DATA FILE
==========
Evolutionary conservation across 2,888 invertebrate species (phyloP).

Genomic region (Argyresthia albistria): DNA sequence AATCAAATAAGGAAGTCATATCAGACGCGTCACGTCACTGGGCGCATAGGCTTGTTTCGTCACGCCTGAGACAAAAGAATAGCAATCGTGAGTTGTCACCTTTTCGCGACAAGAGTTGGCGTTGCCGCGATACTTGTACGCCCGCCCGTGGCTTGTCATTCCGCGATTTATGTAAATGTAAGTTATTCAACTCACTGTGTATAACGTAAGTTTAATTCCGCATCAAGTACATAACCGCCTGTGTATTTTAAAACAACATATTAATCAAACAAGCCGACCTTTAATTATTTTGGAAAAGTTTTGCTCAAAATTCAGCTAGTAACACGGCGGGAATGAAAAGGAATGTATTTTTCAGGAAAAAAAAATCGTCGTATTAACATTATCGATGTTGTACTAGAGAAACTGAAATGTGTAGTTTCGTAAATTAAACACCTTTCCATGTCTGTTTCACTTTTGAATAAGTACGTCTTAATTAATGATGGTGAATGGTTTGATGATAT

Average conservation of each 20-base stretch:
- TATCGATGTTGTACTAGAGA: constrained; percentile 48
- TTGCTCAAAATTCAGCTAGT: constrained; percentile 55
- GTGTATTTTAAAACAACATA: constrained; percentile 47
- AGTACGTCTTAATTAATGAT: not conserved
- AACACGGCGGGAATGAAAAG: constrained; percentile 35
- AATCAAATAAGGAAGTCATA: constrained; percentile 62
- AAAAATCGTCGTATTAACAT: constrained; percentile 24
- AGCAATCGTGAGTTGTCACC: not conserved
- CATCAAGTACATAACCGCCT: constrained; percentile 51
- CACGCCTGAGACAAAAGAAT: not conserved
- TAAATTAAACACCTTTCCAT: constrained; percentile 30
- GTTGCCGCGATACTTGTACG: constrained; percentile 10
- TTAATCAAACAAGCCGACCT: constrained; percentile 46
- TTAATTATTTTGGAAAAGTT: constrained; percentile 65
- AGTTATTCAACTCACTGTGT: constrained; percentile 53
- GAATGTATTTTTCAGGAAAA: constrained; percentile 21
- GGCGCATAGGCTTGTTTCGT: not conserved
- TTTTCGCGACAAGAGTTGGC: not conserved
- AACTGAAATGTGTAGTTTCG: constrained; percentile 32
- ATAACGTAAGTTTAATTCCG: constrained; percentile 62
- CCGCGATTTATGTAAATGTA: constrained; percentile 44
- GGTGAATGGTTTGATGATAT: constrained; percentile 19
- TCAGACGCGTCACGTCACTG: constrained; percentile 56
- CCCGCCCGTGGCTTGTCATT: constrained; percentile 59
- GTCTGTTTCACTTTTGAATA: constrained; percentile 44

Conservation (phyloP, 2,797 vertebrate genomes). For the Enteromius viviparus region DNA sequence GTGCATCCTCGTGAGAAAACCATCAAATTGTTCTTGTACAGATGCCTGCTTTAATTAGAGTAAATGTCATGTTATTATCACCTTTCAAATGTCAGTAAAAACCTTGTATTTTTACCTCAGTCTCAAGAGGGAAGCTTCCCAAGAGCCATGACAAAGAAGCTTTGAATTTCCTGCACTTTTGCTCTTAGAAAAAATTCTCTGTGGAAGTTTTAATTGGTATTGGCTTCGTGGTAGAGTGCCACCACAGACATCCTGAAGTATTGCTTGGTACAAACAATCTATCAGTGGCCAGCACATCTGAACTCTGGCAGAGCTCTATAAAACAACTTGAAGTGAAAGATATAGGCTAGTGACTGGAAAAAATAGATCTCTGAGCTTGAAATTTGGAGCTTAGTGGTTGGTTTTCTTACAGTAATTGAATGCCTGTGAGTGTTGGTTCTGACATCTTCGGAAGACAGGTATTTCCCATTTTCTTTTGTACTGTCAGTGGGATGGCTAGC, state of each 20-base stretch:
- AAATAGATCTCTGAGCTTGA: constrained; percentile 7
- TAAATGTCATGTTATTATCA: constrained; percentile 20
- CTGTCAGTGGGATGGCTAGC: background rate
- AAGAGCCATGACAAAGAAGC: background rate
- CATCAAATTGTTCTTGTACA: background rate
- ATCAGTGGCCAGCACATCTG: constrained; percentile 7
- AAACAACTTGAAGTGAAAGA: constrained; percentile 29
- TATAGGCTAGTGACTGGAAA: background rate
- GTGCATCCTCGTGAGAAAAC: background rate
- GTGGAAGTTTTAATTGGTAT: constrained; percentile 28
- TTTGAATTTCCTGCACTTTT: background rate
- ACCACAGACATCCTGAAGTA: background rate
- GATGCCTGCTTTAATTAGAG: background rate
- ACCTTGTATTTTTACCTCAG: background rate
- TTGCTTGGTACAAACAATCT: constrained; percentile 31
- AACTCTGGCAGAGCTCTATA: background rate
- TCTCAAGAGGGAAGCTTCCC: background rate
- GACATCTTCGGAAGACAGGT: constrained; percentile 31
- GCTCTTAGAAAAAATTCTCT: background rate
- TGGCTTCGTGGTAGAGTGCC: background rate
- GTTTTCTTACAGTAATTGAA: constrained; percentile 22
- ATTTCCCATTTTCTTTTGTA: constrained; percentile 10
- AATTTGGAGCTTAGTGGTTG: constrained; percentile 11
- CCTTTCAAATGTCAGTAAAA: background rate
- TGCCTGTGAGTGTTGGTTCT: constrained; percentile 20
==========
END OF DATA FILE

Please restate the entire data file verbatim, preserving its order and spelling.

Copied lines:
Evolutionary conservation across 2,888 invertebrate species (phyloP).

Genomic region (Argyresthia albistria): DNA sequence AATCAAATAAGGAAGTCATATCAGACGCGTCACGTCACTGGGCGCATAGGCTTGTTTCGTCACGCCTGAGACAAAAGAATAGCAATCGTGAGTTGTCACCTTTTCGCGACAAGAGTTGGCGTTGCCGCGATACTTGTACGCCCGCCCGTGGCTTGTCATTCCGCGATTTATGTAAATGTAAGTTATTCAACTCACTGTGTATAACGTAAGTTTAATTCCGCATCAAGTACATAACCGCCTGTGTATTTTAAAACAACATATTAATCAAACAAGCCGACCTTTAATTATTTTGGAAAAGTTTTGCTCAAAATTCAGCTAGTAACACGGCGGGAATGAAAAGGAATGTATTTTTCAGGAAAAAAAAATCGTCGTATTAACATTATCGATGTTGTACTAGAGAAACTGAAATGTGTAGTTTCGTAAATTAAACACCTTTCCATGTCTGTTTCACTTTTGAATAAGTACGTCTTAATTAATGATGGTGAATGGTTTGATGATAT

Average conservation of each 20-base stretch:
- TATCGATGTTGTACTAGAGA: constrained; percentile 48
- TTGCTCAAAATTCAGCTAGT: constrained; percentile 55
- GTGTATTTTAAAACAACATA: constrained; percentile 47
- AGTACGTCTTAATTAATGAT: not conserved
- AACACGGCGGGAATGAAAAG: constrained; percentile 35
- AATCAAATAAGGAAGTCATA: constrained; percentile 62
- AAAAATCGTCGTATTAACAT: constrained; percentile 24
- AGCAATCGTGAGTTGTCACC: not conserved
- CATCAAGTACATAACCGCCT: constrained; percentile 51
- CACGCCTGAGACAAAAGAAT: not conserved
- TAAATTAAACACCTTTCCAT: constrained; percentile 30
- GTTGCCGCGATACTTGTACG: constrained; percentile 10
- TTAATCAAACAAGCCGACCT: constrained; percentile 46
- TTAATTATTTTGGAAAAGTT: constrained; percentile 65
- AGTTATTCAACTCACTGTGT: constrained; percentile 53
- GAATGTATTTTTCAGGAAAA: constrained; percentile 21
- GGCGCATAGGCTTGTTTCGT: not conserved
- TTTTCGCGACAAGAGTTGGC: not conserved
- AACTGAAATGTGTAGTTTCG: constrained; percentile 32
- ATAACGTAAGTTTAATTCCG: constrained; percentile 62
- CCGCGATTTATGTAAATGTA: constrained; percentile 44
- GGTGAATGGTTTGATGATAT: constrained; percentile 19
- TCAGACGCGTCACGTCACTG: constrained; percentile 56
- CCCGCCCGTGGCTTGTCATT: constrained; percentile 59
- GTCTGTTTCACTTTTGAATA: constrained; percentile 44

Conservation (phyloP, 2,797 vertebrate genomes). For the Enteromius viviparus region DNA sequence GTGCATCCTCGTGAGAAAACCATCAAATTGTTCTTGTACAGATGCCTGCTTTAATTAGAGTAAATGTCATGTTATTATCACCTTTCAAATGTCAGTAAAAACCTTGTATTTTTACCTCAGTCTCAAGAGGGAAGCTTCCCAAGAGCCATGACAAAGAAGCTTTGAATTTCCTGCACTTTTGCTCTTAGAAAAAATTCTCTGTGGAAGTTTTAATTGGTATTGGCTTCGTGGTAGAGTGCCACCACAGACATCCTGAAGTATTGCTTGGTACAAACAATCTATCAGTGGCCAGCACATCTGAACTCTGGCAGAGCTCTATAAAACAACTTGAAGTGAAAGATATAGGCTAGTGACTGGAAAAAATAGATCTCTGAGCTTGAAATTTGGAGCTTAGTGGTTGGTTTTCTTACAGTAATTGAATGCCTGTGAGTGTTGGTTCTGACATCTTCGGAAGACAGGTATTTCCCATTTTCTTTTGTACTGTCAGTGGGATGGCTAGC, state of each 20-base stretch:
- AAATAGATCTCTGAGCTTGA: constrained; percentile 7
- TAAATGTCATGTTATTATCA: constrained; percentile 20
- CTGTCAGTGGGATGGCTAGC: background rate
- AAGAGCCATGACAAAGAAGC: background rate
- CATCAAATTGTTCTTGTACA: background rate
- ATCAGTGGCCAGCACATCTG: constrained; percentile 7
- AAACAACTTGAAGTGAAAGA: constrained; percentile 29
- TATAGGCTAGTGACTGGAAA: background rate
- GTGCATCCTCGTGAGAAAAC: background rate
- GTGGAAGTTTTAATTGGTAT: constrained; percentile 28
- TTTGAATTTCCTGCACTTTT: background rate
- ACCACAGACATCCTGAAGTA: background rate
- GATGCCTGCTTTAATTAGAG: background rate
- ACCTTGTATTTTTACCTCAG: background rate
- TTGCTTGGTACAAACAATCT: constrained; percentile 31
- AACTCTGGCAGAGCTCTATA: background rate
- TCTCAAGAGGGAAGCTTCCC: background rate
- GACATCTTCGGAAGACAGGT: constrained; percentile 31
- GCTCTTAGAAAAAATTCTCT: background rate
- TGGCTTCGTGGTAGAGTGCC: background rate
- GTTTTCTTACAGTAATTGAA: constrained; percentile 22
- ATTTCCCATTTTCTTTTGTA: constrained; percentile 10
- AATTTGGAGCTTAGTGGTTG: constrained; percentile 11
- CCTTTCAAATGTCAGTAAAA: background rate
- TGCCTGTGAGTGTTGGTTCT: constrained; percentile 20